Four new plays in 24 hours. A unique and exciting theatrical experience is coming to Bethany College on May 1-2, 2015 when it hosts for the first time, “The 24-Hour Plays: Bethany College.” Plays will be performed Saturday, May 2 at 7:30 p.m. in the Burnett Center at Bethany.
“The 24-Hour Plays: Bethany College” will feature the work of four playwrights – Majkin Holmquist, a 2006 Bethany College graduate who was recently awarded a scholarship to Yale University’s prestigious M.F.A. program in Playwriting; Cody Whetstone, a 2009 Bethany graduate, director of Vision_Tek in Lindsborg, founding member of Next Stage Theatre Company, actor, director and designer; Dr. Carl Isaacson, Professor of Communications at Bethany, whose original play “Leaving” was produced at the college in 2010; and Chicago-based actor and playwright Mike Speller, who returns to Bethany for the first time since 2010 when his play “In The Wake…” was given its premiere.
Six brand new short plays written, rehearsed and performed in just 24-hours? Sound impossible? Crazy perhaps, but it has been done, across the country, since 1995, according to Bethany College Professor Greg LeGault, chair of the theatre department. And on May 1-2, Bethany College will launch its first ever 24-Hour Play Fest.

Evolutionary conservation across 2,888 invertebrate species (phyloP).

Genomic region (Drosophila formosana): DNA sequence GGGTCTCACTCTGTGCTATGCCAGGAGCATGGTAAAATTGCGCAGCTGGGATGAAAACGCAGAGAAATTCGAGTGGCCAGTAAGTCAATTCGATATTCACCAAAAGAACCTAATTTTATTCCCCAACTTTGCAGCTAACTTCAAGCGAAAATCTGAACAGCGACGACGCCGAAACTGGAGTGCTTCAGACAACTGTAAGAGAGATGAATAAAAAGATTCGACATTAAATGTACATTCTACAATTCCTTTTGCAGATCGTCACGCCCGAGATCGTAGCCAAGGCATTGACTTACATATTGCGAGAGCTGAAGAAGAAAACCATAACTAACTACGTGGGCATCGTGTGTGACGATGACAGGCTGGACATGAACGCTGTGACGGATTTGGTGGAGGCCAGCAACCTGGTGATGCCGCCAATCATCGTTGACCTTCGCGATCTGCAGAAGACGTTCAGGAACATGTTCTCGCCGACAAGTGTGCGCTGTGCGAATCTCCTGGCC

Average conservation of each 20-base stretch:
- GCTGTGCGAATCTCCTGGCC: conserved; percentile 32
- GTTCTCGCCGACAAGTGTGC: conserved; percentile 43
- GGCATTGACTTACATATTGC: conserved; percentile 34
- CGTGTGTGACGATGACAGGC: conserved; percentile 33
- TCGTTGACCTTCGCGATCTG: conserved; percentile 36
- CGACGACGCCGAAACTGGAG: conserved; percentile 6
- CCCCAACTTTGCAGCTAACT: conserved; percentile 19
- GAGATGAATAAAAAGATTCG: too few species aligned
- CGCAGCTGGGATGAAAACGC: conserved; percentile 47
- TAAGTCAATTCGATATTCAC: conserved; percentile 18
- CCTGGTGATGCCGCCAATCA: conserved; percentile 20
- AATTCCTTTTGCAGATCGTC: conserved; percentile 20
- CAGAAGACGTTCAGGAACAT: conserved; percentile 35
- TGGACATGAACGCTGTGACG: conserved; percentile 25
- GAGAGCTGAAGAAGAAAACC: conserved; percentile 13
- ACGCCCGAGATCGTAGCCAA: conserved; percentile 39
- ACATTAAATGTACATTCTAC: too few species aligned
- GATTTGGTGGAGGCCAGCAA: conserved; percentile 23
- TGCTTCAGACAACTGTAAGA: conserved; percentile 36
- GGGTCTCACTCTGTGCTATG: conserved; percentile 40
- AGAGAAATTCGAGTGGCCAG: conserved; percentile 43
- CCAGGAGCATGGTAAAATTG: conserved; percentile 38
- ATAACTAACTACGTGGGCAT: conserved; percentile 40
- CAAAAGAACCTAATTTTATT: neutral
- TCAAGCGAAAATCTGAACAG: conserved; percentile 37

The Bethany College theatre department is looking for six playwrights, a group of dedicated and daring actors, directors and technicians to come together for the event that will begin at 6 p.m. on Friday, May 1 and end with performances of all six plays on Saturday, May 2 at 7:30 p.m.
There is just one more opportunity to audition for a role in the Messiah Festival of the Arts production of “Jesus Christ Superstar,” which will be performed on Saturday, March 28 and Palm Sunday, March 29 to open the annual Messiah Festival.
The last audition for lead ensemble roles will be held on Thursday, November 20 at 6:30 p.m. at Presser Hall. Lead ensemble roles will require acting, singing and dancing. Performers should come to auditions with a prepared song, performed in a rock-style. In addition to the prepared piece, a selection of music from the show and dances will be taught at the audition. Audition for the chorus were held November 16.